Other than the temporal proximity between Plaintiff's protected activities and the alleged retaliatory actions, Plaintiff has failed to proffer any evidence, direct or circumstantial, that any of Defendant's explanations for its activities were merely pretext for retaliating against Plaintiff for his protected activities. There is no evidence, for example, of any statement by any supervisor with respect to Plaintiff's protected activities, and there is no evidence of retaliation against other employees engaged in protected activities. With respect to the counselors' suite transfer, Plaintiff proffers no evidence from which a rational fact-finder could infer, given OEO's recommendation that Plaintiff be transferred away from 721X entirely, OEO's order that Plaintiff cease all contact with McTaggart, OEO's finding that he was contributing to "workplace disharmony," and Plaintiff's willingness to continue talking about the McTaggart incident with co-workers, that Defendant's proffered explanation was merely pretext for a retaliatory motive. In sum, there is nothing, beyond Plaintiff's bare conclusory allegations and mere temporal proximity, from which a rational fact-finder could conclude that the transfer constituted retaliationfor protected activity. See Bell v. Rochester Gas & Elec. Corp., --- F. Supp. 2d ---, 2008 WL 803652, *10 (W.D.N.Y. Mar. 26, 2008) (although the "temporal proximity of these events [protected activity and termination] may be found to create an inference of retaliation for the purposes of [plaintiff's] prima facie case, without more, such temporal proximity is insufficient to satisfy [plaintiff's] burden to bring forward some evidence of pretext") (quoting Simpson v. N.Y. State Dep't of Civil Servs., No. 05-1492-CV, 2006 WL 93011, *2 (2d Cir. Jan. 9, 2006)).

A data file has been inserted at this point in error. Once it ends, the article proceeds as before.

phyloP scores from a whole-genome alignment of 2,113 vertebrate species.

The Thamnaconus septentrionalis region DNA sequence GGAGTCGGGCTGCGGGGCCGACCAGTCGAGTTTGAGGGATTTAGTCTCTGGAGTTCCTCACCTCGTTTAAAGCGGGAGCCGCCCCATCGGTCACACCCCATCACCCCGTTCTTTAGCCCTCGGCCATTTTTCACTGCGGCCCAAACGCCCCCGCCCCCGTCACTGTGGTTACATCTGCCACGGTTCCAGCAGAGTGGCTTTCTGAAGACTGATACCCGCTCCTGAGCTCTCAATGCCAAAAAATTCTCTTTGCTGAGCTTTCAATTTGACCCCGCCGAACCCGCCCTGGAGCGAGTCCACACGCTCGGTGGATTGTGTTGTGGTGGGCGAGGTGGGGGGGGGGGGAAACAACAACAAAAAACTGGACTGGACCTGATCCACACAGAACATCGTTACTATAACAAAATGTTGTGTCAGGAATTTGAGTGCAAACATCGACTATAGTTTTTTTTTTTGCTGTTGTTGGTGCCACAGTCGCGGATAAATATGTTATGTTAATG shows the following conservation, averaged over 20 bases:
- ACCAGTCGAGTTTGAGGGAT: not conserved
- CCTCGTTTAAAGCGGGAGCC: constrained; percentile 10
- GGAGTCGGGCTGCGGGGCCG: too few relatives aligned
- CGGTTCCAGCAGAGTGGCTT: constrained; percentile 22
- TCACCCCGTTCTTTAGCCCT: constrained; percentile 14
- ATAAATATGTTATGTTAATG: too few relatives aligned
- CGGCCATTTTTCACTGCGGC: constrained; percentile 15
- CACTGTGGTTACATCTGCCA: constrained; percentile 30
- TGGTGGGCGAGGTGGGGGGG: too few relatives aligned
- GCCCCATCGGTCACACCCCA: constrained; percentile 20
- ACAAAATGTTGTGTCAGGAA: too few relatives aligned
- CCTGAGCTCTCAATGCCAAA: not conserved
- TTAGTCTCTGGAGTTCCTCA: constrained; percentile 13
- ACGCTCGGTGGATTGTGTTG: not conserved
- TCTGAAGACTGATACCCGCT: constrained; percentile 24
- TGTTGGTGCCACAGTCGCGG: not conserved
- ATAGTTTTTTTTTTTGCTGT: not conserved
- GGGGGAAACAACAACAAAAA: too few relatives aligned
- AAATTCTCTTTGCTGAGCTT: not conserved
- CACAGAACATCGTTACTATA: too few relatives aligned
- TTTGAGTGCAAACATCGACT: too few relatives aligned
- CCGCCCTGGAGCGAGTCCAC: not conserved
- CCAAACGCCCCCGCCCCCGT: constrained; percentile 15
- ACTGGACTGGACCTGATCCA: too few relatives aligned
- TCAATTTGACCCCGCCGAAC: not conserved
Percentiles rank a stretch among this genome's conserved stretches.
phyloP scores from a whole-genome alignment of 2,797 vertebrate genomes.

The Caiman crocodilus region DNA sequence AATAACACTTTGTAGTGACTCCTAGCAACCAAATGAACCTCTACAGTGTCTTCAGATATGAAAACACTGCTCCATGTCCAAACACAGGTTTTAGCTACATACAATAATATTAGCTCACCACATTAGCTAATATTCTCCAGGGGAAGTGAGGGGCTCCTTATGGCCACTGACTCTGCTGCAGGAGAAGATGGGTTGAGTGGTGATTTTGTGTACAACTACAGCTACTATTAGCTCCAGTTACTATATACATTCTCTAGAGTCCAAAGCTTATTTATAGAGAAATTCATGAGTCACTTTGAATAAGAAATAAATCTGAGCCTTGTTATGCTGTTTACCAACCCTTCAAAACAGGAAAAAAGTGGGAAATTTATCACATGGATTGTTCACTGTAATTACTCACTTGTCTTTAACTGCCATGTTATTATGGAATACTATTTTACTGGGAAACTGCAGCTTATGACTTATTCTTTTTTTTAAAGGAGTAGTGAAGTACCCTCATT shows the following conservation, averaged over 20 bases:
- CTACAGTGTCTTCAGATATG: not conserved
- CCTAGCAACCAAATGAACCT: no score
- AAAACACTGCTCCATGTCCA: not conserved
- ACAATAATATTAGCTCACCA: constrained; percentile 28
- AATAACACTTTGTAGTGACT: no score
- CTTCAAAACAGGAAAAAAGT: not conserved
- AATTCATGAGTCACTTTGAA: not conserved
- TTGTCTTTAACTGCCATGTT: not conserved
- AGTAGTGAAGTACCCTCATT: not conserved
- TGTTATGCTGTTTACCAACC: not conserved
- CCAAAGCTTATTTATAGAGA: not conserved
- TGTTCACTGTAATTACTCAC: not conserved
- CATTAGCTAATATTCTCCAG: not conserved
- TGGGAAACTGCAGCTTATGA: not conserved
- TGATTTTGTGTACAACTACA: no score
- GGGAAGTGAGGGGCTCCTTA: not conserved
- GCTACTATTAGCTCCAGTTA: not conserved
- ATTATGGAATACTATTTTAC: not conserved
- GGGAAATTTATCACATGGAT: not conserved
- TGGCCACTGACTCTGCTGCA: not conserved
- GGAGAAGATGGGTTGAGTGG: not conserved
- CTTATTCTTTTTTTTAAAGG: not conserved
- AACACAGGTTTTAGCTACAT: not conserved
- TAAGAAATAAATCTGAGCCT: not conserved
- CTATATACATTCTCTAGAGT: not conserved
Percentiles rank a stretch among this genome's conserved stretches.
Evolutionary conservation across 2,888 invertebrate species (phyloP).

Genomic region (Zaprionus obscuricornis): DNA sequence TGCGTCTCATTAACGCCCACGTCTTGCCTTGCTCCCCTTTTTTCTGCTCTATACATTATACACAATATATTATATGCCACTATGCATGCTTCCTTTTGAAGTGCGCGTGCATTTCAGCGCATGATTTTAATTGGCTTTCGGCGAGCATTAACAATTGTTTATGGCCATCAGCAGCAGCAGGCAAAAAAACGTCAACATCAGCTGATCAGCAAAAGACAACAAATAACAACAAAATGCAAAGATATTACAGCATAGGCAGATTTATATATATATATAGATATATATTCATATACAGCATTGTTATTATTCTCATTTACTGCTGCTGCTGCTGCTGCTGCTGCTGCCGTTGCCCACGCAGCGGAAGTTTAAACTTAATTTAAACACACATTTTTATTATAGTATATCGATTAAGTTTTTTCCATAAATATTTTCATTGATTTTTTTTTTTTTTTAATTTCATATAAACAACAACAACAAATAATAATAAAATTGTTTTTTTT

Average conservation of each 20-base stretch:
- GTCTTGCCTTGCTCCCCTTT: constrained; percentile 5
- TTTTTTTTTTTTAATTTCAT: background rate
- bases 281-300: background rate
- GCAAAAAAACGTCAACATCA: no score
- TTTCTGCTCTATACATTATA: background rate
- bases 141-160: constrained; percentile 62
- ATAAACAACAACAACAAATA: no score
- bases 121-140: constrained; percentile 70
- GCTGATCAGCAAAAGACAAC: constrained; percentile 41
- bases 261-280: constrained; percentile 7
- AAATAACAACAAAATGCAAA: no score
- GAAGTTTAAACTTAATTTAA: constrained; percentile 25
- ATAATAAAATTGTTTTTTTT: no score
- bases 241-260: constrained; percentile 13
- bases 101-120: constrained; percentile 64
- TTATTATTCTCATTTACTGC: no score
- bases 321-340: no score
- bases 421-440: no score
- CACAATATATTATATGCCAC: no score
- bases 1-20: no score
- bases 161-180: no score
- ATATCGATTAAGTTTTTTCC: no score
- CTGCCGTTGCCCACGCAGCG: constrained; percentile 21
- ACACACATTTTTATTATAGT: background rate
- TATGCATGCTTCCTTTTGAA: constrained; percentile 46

Plaintiff similarly proffers no additional evidence calling into question Defendant's proffered reasons for ordering Plaintiff to attend the anger management workshop, placing Plaintiff on the Ineligible Inquiry list, or miscalculating Plaintiff's pension, and there is no evidence, beyond mere temporal proximity, that would even suggest a retaliatory motivation for these actions. Therefore, no genuine issue as to pretext exists, Defendant is entitled to judgment as a matter of law dismissing Plaintiff's retaliation claims, and Defendant's motion for summary judgment is granted as to Plaintiff's claims for retaliation.
For the foregoing reasons, Defendant's motion for summary judgment is granted in ints entirety. The Clerk of Court is respectfully requested to terminate all pending motions, enter judgment in favor of Defendant, and close this case.